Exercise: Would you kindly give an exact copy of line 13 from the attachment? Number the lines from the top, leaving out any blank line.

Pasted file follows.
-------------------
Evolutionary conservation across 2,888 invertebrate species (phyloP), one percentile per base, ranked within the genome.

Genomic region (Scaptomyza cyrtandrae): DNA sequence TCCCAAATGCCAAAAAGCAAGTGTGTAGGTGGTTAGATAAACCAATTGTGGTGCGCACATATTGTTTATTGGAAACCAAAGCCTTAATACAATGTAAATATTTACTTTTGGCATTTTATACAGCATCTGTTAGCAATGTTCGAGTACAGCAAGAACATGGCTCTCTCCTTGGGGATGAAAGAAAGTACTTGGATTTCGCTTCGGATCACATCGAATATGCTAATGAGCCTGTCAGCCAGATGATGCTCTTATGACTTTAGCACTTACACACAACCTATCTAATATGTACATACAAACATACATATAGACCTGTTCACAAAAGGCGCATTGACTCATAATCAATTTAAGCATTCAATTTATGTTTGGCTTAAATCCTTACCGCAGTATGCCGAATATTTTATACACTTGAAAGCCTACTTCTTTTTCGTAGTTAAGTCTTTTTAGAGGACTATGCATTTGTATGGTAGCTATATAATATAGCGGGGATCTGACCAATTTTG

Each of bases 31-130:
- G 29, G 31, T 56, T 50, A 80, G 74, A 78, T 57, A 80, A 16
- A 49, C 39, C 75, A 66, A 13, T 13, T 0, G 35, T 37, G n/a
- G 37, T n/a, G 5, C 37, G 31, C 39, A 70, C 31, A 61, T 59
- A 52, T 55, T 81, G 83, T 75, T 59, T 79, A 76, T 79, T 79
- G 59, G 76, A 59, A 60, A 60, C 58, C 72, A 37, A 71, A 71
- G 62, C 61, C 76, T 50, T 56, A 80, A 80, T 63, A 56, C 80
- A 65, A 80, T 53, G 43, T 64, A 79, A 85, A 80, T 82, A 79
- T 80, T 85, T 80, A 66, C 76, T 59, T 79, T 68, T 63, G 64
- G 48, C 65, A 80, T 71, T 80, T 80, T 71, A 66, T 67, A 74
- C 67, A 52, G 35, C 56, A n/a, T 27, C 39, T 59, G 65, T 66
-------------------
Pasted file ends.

- C 67, A 52, G 35, C 56, A n/a, T 27, C 39, T 59, G 65, T 66